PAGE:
State-backed oil marketing companies (OMCs) such as Indian Oil Corp, Bharat Petroleum and Hindustan Petroleum are likely to lose some market share to private refiners like Reliance (RIL), Shell and Essar Oil when the field gets levelled post complete diesel deregulation.
Industry observers said this may prompt OMCs to rapidly ramp up their networks.
Oil minister Veerappa Moily had recently said diesel could be completely deregulated in six months if the rupee appreciates and crude prices remain benign.
In such an event, OMCs would lose some market share, but not significantly, given their nationwide network and first-mover advantage, R K Singh, joint secretary in the oil ministry told dna recently.
Collectively, OMCs have about 42,000 retail outlets across the nation, while private players have about 3,000, of which very few are currently operational.
In a report in June, Emkay Global Financial Services pointed out that private players’ around 7% share in retail outlets could cause OMCs to lose up to 10% of their retail auto fuel market share.
But such a loss could be offset by a potential rise in OMCs’ marketing margins. Private players, the report said, are likely to scoop up a higher market slice in diesel than petrol because of their wider presence on highways.
Back in 2004, private refiners had gained when diesel was deregulated as their share in total auto fuel sales went up to about 12% between January 2004 and April 2006. In the high-speed diesel retail market, the share of private operators and RIL peaked at 14.5% and 14.3%, respectively, by April 2006.
Now, Essar is looking to bolster its retail outlets from 1,600 to 3,000 in the next four years. It has sought expressions of interest or EoIs from potential dealers.
“With impending diesel deregulation, we are confident that we will be able to garner a fair market share... When there was price parity between OMCs’ and private pumps, private sector outlets had outperformed the industry average,” said an Essar spokesperson.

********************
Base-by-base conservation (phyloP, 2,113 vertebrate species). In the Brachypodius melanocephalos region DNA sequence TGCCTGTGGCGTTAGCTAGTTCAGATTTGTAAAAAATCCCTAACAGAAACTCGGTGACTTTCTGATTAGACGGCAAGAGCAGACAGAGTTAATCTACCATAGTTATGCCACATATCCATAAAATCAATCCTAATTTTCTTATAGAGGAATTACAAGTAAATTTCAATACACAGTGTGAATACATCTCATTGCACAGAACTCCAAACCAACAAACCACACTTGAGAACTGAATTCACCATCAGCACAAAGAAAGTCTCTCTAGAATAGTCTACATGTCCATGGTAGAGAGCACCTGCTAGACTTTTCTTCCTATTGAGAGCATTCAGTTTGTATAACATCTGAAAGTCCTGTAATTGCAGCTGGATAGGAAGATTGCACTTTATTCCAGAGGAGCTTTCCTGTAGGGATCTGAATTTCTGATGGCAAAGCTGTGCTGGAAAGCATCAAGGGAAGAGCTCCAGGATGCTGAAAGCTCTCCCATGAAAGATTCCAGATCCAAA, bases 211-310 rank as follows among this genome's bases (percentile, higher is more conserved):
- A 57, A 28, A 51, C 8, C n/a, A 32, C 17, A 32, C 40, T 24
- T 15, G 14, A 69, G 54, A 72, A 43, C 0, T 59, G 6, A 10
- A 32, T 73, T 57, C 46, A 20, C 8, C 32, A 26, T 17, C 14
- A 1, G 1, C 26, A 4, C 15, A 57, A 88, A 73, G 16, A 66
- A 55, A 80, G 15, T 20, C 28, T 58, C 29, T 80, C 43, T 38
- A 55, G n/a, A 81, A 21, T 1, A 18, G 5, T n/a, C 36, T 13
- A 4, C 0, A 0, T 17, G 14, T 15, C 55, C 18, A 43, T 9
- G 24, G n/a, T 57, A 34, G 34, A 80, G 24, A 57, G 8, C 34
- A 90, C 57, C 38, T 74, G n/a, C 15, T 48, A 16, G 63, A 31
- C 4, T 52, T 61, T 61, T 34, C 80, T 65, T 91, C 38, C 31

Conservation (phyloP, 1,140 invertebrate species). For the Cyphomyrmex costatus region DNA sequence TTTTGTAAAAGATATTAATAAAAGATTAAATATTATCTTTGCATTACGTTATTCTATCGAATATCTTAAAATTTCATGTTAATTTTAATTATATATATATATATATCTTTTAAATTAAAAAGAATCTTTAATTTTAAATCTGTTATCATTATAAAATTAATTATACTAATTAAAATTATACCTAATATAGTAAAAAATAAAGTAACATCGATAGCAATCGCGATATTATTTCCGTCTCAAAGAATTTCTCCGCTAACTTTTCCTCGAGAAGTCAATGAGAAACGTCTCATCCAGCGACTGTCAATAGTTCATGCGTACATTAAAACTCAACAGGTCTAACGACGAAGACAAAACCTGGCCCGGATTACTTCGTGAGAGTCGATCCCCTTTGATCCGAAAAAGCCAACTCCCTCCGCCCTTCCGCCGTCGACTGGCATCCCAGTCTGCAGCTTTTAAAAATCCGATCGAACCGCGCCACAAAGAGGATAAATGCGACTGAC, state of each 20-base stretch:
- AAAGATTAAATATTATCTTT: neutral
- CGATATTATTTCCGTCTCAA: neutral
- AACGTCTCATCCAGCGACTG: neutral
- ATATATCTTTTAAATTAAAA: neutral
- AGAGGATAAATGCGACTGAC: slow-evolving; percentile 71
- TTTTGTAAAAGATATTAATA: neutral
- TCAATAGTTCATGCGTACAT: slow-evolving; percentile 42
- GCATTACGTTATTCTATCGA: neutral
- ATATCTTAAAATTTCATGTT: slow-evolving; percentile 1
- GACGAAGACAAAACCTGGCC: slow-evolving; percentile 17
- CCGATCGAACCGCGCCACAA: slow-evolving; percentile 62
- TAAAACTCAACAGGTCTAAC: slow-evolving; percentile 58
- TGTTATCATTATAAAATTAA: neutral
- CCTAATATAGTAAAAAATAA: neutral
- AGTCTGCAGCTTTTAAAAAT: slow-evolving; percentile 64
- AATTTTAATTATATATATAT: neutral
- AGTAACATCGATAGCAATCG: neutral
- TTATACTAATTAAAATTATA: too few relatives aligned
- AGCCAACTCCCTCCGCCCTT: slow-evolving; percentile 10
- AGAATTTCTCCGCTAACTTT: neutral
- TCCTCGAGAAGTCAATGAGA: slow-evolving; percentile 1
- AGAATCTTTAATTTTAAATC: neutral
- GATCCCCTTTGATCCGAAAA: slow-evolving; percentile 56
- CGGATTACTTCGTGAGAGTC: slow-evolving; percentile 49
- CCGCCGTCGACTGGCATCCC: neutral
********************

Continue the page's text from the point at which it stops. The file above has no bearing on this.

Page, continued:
However, RIL, which has 278 retail outlets in southern and western regions and north eastern states as of March, does not seem to be as bullish. In its annual report, the company had said, “Resuming operations in all geographies and scaling up of sales would be possible after clarity on implementation of market determined prices for gasoline and diesel.”
An analyst from a domestic brokerage tempered expectations, saying it will take some time for private players to catch up. He expects OMCs to continue to churn out same volumes, but sees incremental demand being met by private refiners. “Private players have already burnt their fingers once and are now sitting on dead assets. They will adopt a wait-and-watch policy for at least a year after complete deregulation of diesel takes place.”
Private operators had to scale back their expansion plans due to wide price differences after the government reverted to the administered pricing mechanism in 2006.
Private players have an edge in diesel because of their higher efficiency and ability to achieve double the throughput per retail outlet compared to OMCs. “Last time, private players were in roll-out mode of their retail infrastructure. However, this time round, the increase in market share could be sharper, given the short start-up time for operating defunct outlets,” the Emkay report said.